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Thursday, March 30, 2017

Valley Ad Exec Relishes Fond Memories of South Mountain Area

You can take the boy out of South Mountain but you can’t take South Mountain out of the boy.

 

“I still believe they have the best views in the Valley,” said Ray Arvizu, who grew near 16th Street and Southern Avenue in the 1960s, went on to play basketball at Grand Canyon University, professional basketball in Mexico, and today is president and CEO of Arvizu Advertising and Promotions.

 

“Talk about memories … I have a ton,” he said of his old neighborhood. He remembers the Silver Dollar Drive-In, Roosevelt Swimming Pool, South Mountain Little League, the first McDonald’s on Central Ave., Pete’s Fish and Chips, Pancho’s…

 

It was a different era, he said: kids would swim in the canals and ride their bikes to Little League practice. The neighborhood was predominantly Hispanic families.

 

Back then, Arvizu didn’t dream of owning an advertising agency; he wanted to be a professional basketball player. As a high school student training for college ball, he would run from 16th Street and Southern Ave. to 16th and Baseline Rd., passing only one housing development—the rest was fields of flowers and citrus. Walking back he could see the entire Valley.

 

“It was all, all fields,” he said. “It was spectacular views.”

 

Today, married and a father of four sons, he’s channeled the dedication and drive he once had for basketball into his company, his community, his family, and the next generation of Arvizu’s to hit the court—his twin sons, Daniel and Roberto, who currently play for their high school. Arvizu has also organized a traveling club team to help them hone their skills and compete with other teens across the country.

 

Says the proud father: “my sons are hot basketball prospects. I enjoy watching them play.”

 

The goal-driven personality that motivated Arvizu as a young kid has made him successful throughout his life, whether in sports or business. He excelled on the court at Grand Canyon University and in the early 1980s moved to Mexico and played pro ball.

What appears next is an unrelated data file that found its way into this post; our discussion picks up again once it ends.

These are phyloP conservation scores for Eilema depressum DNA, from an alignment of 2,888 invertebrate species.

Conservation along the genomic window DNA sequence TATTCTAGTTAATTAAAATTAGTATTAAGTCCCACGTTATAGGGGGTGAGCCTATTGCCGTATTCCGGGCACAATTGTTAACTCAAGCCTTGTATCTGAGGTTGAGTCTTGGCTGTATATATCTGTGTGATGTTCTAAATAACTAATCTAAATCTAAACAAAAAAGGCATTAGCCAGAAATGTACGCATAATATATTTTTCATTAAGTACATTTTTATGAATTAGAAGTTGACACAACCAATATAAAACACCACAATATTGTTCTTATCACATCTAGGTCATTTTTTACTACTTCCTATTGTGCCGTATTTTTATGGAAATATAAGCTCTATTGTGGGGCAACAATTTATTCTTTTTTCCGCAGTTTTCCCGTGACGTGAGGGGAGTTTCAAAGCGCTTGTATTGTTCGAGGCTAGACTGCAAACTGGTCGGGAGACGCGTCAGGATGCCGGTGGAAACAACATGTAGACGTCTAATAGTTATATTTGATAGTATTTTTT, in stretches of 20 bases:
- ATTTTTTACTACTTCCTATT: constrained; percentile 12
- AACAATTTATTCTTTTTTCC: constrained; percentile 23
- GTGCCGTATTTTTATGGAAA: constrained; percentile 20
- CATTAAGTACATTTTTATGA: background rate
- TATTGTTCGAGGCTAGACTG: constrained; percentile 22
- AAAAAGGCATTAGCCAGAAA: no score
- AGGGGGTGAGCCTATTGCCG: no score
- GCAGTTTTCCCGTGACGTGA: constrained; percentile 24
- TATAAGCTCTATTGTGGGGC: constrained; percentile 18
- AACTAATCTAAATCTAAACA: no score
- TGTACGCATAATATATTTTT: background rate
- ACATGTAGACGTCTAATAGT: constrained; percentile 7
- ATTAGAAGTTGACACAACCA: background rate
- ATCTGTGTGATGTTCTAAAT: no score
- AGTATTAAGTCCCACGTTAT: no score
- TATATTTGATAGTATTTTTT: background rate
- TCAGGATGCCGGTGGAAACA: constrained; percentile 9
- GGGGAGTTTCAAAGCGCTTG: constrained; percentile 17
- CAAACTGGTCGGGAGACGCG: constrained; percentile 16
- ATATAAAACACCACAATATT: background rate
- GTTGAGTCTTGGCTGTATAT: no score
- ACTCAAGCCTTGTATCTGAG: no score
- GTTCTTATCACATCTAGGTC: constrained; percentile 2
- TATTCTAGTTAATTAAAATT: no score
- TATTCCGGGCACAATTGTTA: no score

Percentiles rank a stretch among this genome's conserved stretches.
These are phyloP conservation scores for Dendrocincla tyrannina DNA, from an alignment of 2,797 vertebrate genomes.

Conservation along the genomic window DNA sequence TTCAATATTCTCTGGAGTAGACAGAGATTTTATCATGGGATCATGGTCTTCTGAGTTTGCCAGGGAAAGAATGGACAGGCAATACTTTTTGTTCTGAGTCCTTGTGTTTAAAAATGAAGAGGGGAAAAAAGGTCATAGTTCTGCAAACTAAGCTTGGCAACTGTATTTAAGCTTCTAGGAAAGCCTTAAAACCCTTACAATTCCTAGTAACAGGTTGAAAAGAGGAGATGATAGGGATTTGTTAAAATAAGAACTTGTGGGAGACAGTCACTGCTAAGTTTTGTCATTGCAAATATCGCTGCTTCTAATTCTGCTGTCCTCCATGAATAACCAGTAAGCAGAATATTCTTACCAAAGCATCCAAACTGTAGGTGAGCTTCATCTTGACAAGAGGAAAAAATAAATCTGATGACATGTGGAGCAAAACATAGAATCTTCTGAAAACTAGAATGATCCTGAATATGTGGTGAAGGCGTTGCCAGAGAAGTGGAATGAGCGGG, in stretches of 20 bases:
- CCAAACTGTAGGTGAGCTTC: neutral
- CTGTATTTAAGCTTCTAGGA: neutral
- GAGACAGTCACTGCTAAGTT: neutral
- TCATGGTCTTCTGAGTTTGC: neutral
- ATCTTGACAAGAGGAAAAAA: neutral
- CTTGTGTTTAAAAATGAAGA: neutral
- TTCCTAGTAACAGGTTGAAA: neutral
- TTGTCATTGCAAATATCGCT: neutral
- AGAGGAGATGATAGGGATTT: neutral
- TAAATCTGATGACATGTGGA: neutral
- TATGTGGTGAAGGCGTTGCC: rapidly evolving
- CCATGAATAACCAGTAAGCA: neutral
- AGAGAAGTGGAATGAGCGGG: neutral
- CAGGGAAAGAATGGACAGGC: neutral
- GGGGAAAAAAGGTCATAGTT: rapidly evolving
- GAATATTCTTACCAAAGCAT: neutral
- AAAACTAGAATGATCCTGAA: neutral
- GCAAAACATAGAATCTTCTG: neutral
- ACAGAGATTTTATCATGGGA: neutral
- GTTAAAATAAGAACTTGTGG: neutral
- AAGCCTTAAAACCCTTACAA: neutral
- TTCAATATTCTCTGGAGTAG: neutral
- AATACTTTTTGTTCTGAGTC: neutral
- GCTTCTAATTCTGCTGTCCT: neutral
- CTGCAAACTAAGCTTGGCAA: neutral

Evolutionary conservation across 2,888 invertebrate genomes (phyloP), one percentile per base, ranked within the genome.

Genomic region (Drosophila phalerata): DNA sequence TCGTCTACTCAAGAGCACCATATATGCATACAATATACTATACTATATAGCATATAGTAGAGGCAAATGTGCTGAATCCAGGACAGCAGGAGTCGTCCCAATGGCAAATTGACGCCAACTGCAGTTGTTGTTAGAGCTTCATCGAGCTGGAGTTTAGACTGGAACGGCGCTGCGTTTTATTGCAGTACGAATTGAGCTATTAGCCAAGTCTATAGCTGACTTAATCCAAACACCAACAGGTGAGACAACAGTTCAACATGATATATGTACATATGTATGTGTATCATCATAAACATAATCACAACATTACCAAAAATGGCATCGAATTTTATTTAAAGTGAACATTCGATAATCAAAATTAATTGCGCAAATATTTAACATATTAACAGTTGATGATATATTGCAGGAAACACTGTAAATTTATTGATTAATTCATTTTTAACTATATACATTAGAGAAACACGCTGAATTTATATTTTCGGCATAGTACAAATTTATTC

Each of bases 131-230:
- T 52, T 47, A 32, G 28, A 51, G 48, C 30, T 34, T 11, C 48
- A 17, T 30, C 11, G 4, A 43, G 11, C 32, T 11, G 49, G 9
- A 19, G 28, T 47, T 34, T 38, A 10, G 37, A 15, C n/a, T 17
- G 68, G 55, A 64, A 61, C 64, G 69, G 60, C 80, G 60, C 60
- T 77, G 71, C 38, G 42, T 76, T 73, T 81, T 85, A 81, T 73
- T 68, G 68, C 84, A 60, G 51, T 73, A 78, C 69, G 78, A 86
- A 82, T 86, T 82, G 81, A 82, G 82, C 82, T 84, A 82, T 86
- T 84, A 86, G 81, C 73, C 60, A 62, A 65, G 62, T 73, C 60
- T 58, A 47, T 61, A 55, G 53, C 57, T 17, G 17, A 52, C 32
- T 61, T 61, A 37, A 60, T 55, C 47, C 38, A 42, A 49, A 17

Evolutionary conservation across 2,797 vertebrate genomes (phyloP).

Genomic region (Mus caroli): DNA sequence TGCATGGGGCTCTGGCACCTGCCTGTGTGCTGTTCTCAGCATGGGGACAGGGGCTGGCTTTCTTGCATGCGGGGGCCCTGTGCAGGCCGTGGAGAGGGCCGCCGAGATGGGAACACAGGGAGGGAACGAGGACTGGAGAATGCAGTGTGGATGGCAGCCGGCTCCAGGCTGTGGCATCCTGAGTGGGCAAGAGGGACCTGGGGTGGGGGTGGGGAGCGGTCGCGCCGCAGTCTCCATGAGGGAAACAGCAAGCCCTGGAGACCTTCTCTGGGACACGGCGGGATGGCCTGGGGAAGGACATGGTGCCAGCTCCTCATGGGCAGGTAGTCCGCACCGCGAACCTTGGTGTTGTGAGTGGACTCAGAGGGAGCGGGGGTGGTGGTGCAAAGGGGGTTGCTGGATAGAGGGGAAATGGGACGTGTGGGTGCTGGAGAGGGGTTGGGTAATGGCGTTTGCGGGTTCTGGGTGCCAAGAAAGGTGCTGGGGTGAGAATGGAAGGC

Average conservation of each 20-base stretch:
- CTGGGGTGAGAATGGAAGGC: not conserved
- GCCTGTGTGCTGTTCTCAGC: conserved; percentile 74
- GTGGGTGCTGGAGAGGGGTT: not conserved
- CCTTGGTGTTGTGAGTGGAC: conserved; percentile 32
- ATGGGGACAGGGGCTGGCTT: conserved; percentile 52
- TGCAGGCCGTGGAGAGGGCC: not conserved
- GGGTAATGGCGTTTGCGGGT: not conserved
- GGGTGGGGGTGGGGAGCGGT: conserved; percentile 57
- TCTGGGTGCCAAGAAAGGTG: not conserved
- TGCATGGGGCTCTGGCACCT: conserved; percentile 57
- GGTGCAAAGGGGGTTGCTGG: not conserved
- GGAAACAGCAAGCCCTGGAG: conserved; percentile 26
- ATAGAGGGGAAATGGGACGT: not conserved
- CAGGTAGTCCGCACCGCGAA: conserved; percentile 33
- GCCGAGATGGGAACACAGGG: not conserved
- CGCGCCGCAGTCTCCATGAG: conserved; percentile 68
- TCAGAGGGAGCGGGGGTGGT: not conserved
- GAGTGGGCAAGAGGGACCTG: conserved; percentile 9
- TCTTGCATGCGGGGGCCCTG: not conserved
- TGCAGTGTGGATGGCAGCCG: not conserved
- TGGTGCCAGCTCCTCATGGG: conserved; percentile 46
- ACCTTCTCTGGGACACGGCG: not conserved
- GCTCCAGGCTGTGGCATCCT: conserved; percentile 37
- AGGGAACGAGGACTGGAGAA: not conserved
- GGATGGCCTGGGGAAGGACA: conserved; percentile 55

As a businessman, Arvizu was an early pioneer in helping companies develop marketing strategies that appeal to the Hispanic market. Today his agency is one of the largest full-service advertising companies in Arizona.

 

The company is a family affair that he dreams will one day be carried on by his sons, developing a family legacy of excellence, the way Eddie Basha built his chain of grocery stores. The family is well on its way: Ernestina, Ray’s wife, serves as the agency’s chief operating officer, and his two eldest sons already are learning the ropes. Ray Jr. graduated from Grand Canyon University in December and now works in the agency full-time, and Andres is a student at the University of Phoenix and works in the events and promotions department.

 

Arvizu said his free time is “all my family.” On Sunday mornings he and his sons play basketball together, grab lunch, and maybe catch a movie. The 11 other kids who play on the twins’ traveling club team often hang out at the house, too.

 

“It’s priceless,” Arvizu said. “You see the kids growing up around you.”

 

He is the quintessential family man and is dedicated to helping youth, said long-time friend and associate Luz Sarmina-Gutierrez, president and CEO of Valle del Sol.

 

Alex Juarez, director of Hispanic marketing for Qwest, agreed. “When you talk about Ray you have to talk about his family,” he said. “He’s a family man, No. 1.”

 

Some people may be intimidated by Arvizu’s accomplishments, his physical presence and his bold drive, Juarez said, but “inside he’s a big teddy bear.”

 

 “I love the community and I love to help out as much as I can,” Arvizu said. His company recently focused its charitable giving on increasing educational opportunities for local Hispanic youth. This past Cinco de Mayo, Arvizu gave away $25,000 in academic scholarships to youth attending Grand Canyon University, and another $15,000 to students attending South Mountain Community College—staying connected to his roots.

 

But the old neighborhood looks much different today. The roads are wider and paved; there are shopping malls and expanding neighborhoods. South Mountain is “finally getting its due,” Arvizu said. His uncle still owns two acres in South Mountain, and that’s where the family gathers for Easter.

 

“It’s been a great, fulfilling life,” he said. “And it all started at 1628 E. Sunland.”

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